As the Ebola epidemic in West Africa slows and falls away from the headlines, there is a temptation to view this outbreak as an isolated event and go back to life as usual. In Nigeria, the fairly successful response to the Ebola epidemic has brought a bit of credibility to the Nigerian health sector, with many Nigerian public health professionals smiling when confronted with the question “How did you guys do it?” While there is definitely some satisfaction to be gained in the response to the Ebola outbreak in Nigeria, it does not change the fact that we are still in a precarious situation with several other infectious disease threats, which kill thousands of people in Nigeria. No other disease illustrates better our collective inability to deliver the essentials of a modern public health response to those who need help the most, in the most timely and efficient manner, than our response to tuberculosis (TB).
While diseases like Ebola kill swiftly and produce horrific and acute symptoms, TB consumes many of its unknowing victims over a long period. It often goes undiagnosed for months, if not years, while it multiplies in families and communities. People infected with TB are often poor, marginalised and voiceless. Individuals who are ill with TB and not treated, can spread the bacteria through the air. Without correct treatment, more than 80 percent of people who fall ill will eventually waste away — coughing up blood while their bodies are ravaged by the disease — until they die. The difference is that they do not die in days, but in months … sometimes years.
For many years, there has been widespread suspicion that most of the cases of TB occurring in Nigeria are not detected by the system and are never able to access care. Under-diagnosis is probably the most significant reason for the low numbers of cases reported in Nigeria. TB diagnosis and care is only available in the public sector and in a few faith-based healthcare facilities. However, these sites are very unappealing for patients, as they are often poorly maintained inaccessible and located at the corners of hospitals.
The first ever population based TB prevalence survey, (an attempt at measuring the burden of TB ) was conducted in Nigeria in 2012. Data from this survey provides some context to the low case notification data. The survey revealed a doubling of the estimated overall prevalence (the total number of people with TB) and a tripling of the estimated incidence (the total number of new cases) from previous WHO estimates. Based on the survey’s findings, Nigeria’s population of 170 million , in 2012, the estimated number of new cases of all forms of TB should have been about 550,000. However, Nigeria notified a total of only 97,000 new cases of all forms of TB in 2012, revealing a huge gap in case detection. Using these updated figures, Nigeria’s case detection rate for all forms of TB currently stands at approximately 17 percent, one of the lowest case detection rates in the world. Based on the 2012 prevalence survey data, the country and WHO have updated their estimates for TB prevalence and incidence in Nigeria. This data is publicly available here.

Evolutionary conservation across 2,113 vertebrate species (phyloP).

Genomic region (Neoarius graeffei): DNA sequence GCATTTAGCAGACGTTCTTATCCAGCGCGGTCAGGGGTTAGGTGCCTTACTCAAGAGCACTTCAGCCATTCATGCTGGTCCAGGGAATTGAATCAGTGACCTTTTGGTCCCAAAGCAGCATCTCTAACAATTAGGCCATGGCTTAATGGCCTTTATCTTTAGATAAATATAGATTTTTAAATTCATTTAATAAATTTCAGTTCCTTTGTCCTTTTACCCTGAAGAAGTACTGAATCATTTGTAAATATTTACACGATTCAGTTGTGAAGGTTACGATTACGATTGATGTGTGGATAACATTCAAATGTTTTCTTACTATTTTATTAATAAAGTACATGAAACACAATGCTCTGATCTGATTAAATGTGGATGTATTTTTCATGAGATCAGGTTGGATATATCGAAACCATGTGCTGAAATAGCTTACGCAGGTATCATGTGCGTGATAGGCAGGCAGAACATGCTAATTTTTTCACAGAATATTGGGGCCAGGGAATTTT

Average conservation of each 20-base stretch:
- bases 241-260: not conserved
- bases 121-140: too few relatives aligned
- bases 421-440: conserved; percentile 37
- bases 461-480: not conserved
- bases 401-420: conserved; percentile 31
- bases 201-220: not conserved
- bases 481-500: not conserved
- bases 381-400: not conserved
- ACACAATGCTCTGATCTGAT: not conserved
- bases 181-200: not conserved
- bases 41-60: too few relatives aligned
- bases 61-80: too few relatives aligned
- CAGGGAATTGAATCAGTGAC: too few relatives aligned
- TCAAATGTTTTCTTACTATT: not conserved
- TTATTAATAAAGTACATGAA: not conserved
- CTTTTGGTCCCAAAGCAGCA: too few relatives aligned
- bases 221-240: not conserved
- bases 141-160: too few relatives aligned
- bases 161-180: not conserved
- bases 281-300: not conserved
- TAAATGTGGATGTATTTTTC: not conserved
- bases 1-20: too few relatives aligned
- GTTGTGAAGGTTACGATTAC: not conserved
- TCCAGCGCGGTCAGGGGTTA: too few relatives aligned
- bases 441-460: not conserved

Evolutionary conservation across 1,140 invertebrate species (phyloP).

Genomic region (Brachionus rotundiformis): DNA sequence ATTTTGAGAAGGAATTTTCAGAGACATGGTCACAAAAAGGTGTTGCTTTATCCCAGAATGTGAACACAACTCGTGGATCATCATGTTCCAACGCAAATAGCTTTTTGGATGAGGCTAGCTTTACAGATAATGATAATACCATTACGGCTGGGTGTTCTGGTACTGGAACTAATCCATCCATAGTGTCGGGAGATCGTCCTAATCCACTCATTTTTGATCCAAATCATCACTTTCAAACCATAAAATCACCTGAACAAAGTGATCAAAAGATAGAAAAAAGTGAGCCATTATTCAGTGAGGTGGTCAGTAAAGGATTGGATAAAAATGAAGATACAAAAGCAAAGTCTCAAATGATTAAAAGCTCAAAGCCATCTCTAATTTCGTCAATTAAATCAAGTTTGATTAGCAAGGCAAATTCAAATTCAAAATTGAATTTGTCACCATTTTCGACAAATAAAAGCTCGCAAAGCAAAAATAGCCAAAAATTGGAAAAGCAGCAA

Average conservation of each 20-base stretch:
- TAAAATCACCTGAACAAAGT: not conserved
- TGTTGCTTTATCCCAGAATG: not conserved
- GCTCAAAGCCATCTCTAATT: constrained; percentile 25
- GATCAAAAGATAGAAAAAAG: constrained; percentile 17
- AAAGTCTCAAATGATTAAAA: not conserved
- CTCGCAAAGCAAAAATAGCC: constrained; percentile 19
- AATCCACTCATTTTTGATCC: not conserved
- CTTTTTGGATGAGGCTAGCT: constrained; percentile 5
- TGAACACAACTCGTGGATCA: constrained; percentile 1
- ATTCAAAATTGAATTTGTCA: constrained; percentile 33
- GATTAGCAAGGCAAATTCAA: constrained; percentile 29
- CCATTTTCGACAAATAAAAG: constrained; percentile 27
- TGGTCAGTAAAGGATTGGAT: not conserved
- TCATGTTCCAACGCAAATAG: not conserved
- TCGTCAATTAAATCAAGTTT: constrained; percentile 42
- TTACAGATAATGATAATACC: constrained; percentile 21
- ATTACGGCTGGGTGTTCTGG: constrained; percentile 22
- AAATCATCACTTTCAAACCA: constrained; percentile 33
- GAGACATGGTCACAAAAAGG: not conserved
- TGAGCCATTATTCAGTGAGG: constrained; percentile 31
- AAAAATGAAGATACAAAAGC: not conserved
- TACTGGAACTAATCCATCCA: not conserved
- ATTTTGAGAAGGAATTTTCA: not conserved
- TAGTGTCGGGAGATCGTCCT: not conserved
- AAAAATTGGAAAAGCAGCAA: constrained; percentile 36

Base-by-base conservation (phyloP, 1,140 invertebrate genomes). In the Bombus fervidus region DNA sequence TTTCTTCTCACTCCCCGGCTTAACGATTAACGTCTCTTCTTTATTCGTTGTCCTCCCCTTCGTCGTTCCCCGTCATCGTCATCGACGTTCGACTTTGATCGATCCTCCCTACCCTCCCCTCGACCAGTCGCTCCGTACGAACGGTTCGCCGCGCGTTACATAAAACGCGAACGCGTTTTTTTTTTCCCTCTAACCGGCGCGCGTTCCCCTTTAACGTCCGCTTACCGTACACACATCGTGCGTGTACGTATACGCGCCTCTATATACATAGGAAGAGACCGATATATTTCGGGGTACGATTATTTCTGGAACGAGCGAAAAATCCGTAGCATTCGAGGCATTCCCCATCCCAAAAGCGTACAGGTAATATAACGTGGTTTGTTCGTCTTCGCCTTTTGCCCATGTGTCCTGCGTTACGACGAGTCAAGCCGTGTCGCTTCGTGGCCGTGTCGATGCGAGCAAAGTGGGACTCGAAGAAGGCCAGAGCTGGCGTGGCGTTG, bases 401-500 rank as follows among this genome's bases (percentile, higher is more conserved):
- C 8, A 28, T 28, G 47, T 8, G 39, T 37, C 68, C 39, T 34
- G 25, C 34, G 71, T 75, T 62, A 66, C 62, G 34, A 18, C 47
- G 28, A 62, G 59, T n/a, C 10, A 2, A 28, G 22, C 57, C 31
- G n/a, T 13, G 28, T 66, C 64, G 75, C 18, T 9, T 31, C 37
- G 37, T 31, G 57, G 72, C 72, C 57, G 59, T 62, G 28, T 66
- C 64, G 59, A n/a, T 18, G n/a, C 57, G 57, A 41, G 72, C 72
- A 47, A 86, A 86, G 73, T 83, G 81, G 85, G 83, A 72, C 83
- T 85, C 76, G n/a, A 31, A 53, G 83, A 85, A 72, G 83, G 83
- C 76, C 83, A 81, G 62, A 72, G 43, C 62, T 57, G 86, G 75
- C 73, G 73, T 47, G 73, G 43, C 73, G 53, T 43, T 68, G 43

In recent decades, we’ve seen a surge in the number of people falling ill with strains of TB that are highly resistant to conventional treatment , which left untreated, kill rapidly. These strains are called multi drug resistant tuberculosis (MDR TB). Overall, the mean annual percentage increase in MDR-TB exceeded 100% in Nigeria, while MDR-TB case detection in 2012 was <10%. This means that most of the estimated 3,000 case of MDR TB in Nigeria are not diagnosed and do not enter the care pathway.
All over the world, tuberculosis is a difficult disease – difficult to diagnose and difficult to treat. But for the first time in years there is some real excitement on the TB scene with more rapid accurate diagnostic tools becoming available. Xpert MTB/RIF is a new test that simultaneously detects both the bacteria that causes TB and resistance to rifampicin, one of the main drugs used for its treatment directly from sputum in under two hours. WHO has recommended the use of the technology since December 2010 and is monitoring its global roll-out to promote coordination. A list of all the sites that have procured this new diagnostic option can be found here.
More than ever before, the Ebola outbreak presents the responsible public health departments and agencies in Nigeria with an opportunity to engage the attention of the Nigerian people to call for collective action to prevent future outbreaks and build capacity to respond to ongoing ones. We have a moral obligation to lend our voices to this broader struggle. We have learnt from the HIV/AIDS global epidemic that robust health systems are critical in mounting and sustaining a vigorous response to an emerging disease threat. This 2014 Ebola outbreak provides a unique opportunity to rebuild and strengthen health systems and should lead to much more robust investment in public health.
To find out how Nigeria has spent the US$ 147,354,856 that it received from the Global Fund in grants since the inception of the fund, go to their website here. To find out more about the Nigerian National TB Control Program, we would normally refer you to their website, but … it is “down”. To find data on TB in Nigeria, sadly, you will have to go to the WHO website here.
On World TB Day, 24 March, WHO is calling for new commitments and new action in the global fight against tuberculosis. The call is most urgent in Nigeria. We are sitting and watching a ticking bomb. With the release of the first ever nationwide MDR TB and TB Prevalence surveys in Nigeria, one would have expected a massive scale up in the response, but very little seems to have changed …